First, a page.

Outcomes
ESG Topic
Climate Change
Conducted by
Objectives

ACSI seeks companies disclose reliable and sufficiently granular information for investors in line with the TCFD Framework that provides insights into how the company manages climate risks and how they are resilient under a low carbon economy. ACSI assesses companies against the following areas:

  • Climate transparency, governance & policy
  • Transition risk management and disclosure
  • Physical risk management and disclosure
  • Paris-aligned targets
  • Just transition
  • Industry associations
Scope and Process

ACSI’s focus is on 20 ASX300 companies from materials & building, energy, transport and insurance sectors.

Outcomes
ESG Topic
Labour practices and supply chain management
Conducted by
Objectives

Targets are bespoke to each company and are around improving their disclosure, governance, oversight and management of risks across the following areas:

  • wage fraud
  • supply chain and human rights
  • franchising
  • modern slavery

An example for one company would be that ‘ACSI is seeking to have the company report to a best practice standard on their labour hire suppliers’ performance’.

Scope and Process

ACSI focus is on 10 companies in the ASX300 who have a material exposure to human capital risks. This includes wage fraud, supply chain and human rights, franchising and modern slavery risks.

Outcomes
ESG Topic
Diversity
Conducted by
Objectives

ACSI’s extended its gender diversity campaign to the ASX300 with the aim to increase the representation of women on company boards to 30%. Objectives were to see women appointed to the board and/or a commitment or demonstration of how they plan to achieve 30%.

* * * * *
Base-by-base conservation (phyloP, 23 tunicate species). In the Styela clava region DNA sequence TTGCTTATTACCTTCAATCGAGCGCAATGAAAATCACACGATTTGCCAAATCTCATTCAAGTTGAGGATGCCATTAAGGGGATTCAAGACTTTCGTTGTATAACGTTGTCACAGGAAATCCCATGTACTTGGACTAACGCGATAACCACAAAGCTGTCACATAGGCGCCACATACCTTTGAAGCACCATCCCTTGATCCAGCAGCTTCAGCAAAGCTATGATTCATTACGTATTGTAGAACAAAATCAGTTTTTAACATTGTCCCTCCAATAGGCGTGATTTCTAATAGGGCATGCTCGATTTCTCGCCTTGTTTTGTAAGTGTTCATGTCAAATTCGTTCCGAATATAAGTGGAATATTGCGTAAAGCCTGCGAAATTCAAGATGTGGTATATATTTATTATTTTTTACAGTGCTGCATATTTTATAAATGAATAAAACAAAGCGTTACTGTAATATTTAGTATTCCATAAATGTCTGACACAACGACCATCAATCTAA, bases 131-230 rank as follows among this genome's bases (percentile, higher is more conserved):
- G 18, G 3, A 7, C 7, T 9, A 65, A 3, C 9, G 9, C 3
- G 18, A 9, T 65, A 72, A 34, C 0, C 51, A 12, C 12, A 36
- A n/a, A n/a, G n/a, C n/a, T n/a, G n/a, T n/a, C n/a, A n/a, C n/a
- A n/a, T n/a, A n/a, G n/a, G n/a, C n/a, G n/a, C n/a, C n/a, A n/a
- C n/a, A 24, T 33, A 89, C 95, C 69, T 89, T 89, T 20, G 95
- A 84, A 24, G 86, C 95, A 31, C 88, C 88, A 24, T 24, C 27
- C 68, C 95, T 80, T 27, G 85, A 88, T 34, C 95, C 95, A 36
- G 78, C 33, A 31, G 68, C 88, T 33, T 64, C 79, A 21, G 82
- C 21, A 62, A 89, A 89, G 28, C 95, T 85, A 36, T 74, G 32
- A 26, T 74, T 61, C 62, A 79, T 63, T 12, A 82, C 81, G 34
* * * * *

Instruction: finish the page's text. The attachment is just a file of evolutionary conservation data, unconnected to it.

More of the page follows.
Scope and Process

ACSI targeted 81 ASX300 companies who have either zero or one women on their board, at the start of 2019. The engagement was conducted through a means of face-to-face meeting, teleconferences, formal letters and through proxy voting.

Outcomes
ESG Topic
Executive Remuneration
Conducted by
Objectives

Improve aspects of remuneration practices and structure. These improvements included improving pay-for-performance alignment, the cessation of retention plans, making hurdles more challenging, introducing executive and director minimum shareholding requirements.

 

 

Scope and Process

ACSI had 37 ASX300 companies as priority targets for remuneration issues. 

Outcomes
ESG Topic
Climate Change
Conducted by
Objectives

Climate Action 100+ is a five-year global investor initiative focusing on the world’s largest corporate greenhouse gas emitters to ensure they take necessary action on climate change. 

Scope and Process

The initiative has called for improved climate action with 161 global companies with significant potential to impact climate change through their operations, products and value chains. The focus is on getting companies to commit to strengthening disclosure, curbing emissions and improving governance. An engagement with Rio Tinto, co-led by Australian and European investors, saw the company release its first TCFD compliant report in February 2019.

Outcomes

11.2. Additional information. [Optional]


Top